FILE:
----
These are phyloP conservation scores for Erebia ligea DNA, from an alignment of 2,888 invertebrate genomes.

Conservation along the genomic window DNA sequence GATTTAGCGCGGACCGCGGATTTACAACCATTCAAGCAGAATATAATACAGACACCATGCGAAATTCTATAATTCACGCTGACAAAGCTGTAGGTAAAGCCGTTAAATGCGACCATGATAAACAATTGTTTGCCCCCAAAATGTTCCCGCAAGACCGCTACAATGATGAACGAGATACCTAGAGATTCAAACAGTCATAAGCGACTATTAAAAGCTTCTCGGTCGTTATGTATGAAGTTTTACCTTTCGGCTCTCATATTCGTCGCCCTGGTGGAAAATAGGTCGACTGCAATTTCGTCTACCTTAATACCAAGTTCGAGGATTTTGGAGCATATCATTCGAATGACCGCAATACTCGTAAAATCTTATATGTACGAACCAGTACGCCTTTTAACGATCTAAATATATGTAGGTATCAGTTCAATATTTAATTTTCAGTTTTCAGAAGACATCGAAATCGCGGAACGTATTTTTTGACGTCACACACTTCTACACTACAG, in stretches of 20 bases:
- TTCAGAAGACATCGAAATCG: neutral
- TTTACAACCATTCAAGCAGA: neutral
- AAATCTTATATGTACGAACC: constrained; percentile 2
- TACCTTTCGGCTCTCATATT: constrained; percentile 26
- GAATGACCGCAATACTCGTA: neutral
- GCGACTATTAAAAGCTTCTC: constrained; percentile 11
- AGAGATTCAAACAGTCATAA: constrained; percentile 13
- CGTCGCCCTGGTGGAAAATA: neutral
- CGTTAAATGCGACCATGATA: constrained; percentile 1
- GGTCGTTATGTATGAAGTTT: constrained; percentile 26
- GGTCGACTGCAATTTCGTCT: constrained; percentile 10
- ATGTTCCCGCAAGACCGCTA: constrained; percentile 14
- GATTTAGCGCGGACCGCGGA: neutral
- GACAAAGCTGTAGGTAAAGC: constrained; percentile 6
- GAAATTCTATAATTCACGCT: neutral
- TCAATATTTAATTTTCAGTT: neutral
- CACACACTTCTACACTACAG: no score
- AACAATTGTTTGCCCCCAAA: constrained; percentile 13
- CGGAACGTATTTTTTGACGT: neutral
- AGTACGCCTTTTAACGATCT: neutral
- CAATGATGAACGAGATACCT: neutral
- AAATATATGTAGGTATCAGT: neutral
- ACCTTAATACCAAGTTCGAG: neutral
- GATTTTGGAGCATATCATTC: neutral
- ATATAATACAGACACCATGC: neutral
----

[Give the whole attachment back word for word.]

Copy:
These are phyloP conservation scores for Erebia ligea DNA, from an alignment of 2,888 invertebrate genomes.

Conservation along the genomic window DNA sequence GATTTAGCGCGGACCGCGGATTTACAACCATTCAAGCAGAATATAATACAGACACCATGCGAAATTCTATAATTCACGCTGACAAAGCTGTAGGTAAAGCCGTTAAATGCGACCATGATAAACAATTGTTTGCCCCCAAAATGTTCCCGCAAGACCGCTACAATGATGAACGAGATACCTAGAGATTCAAACAGTCATAAGCGACTATTAAAAGCTTCTCGGTCGTTATGTATGAAGTTTTACCTTTCGGCTCTCATATTCGTCGCCCTGGTGGAAAATAGGTCGACTGCAATTTCGTCTACCTTAATACCAAGTTCGAGGATTTTGGAGCATATCATTCGAATGACCGCAATACTCGTAAAATCTTATATGTACGAACCAGTACGCCTTTTAACGATCTAAATATATGTAGGTATCAGTTCAATATTTAATTTTCAGTTTTCAGAAGACATCGAAATCGCGGAACGTATTTTTTGACGTCACACACTTCTACACTACAG, in stretches of 20 bases:
- TTCAGAAGACATCGAAATCG: neutral
- TTTACAACCATTCAAGCAGA: neutral
- AAATCTTATATGTACGAACC: constrained; percentile 2
- TACCTTTCGGCTCTCATATT: constrained; percentile 26
- GAATGACCGCAATACTCGTA: neutral
- GCGACTATTAAAAGCTTCTC: constrained; percentile 11
- AGAGATTCAAACAGTCATAA: constrained; percentile 13
- CGTCGCCCTGGTGGAAAATA: neutral
- CGTTAAATGCGACCATGATA: constrained; percentile 1
- GGTCGTTATGTATGAAGTTT: constrained; percentile 26
- GGTCGACTGCAATTTCGTCT: constrained; percentile 10
- ATGTTCCCGCAAGACCGCTA: constrained; percentile 14
- GATTTAGCGCGGACCGCGGA: neutral
- GACAAAGCTGTAGGTAAAGC: constrained; percentile 6
- GAAATTCTATAATTCACGCT: neutral
- TCAATATTTAATTTTCAGTT: neutral
- CACACACTTCTACACTACAG: no score
- AACAATTGTTTGCCCCCAAA: constrained; percentile 13
- CGGAACGTATTTTTTGACGT: neutral
- AGTACGCCTTTTAACGATCT: neutral
- CAATGATGAACGAGATACCT: neutral
- AAATATATGTAGGTATCAGT: neutral
- ACCTTAATACCAAGTTCGAG: neutral
- GATTTTGGAGCATATCATTC: neutral
- ATATAATACAGACACCATGC: neutral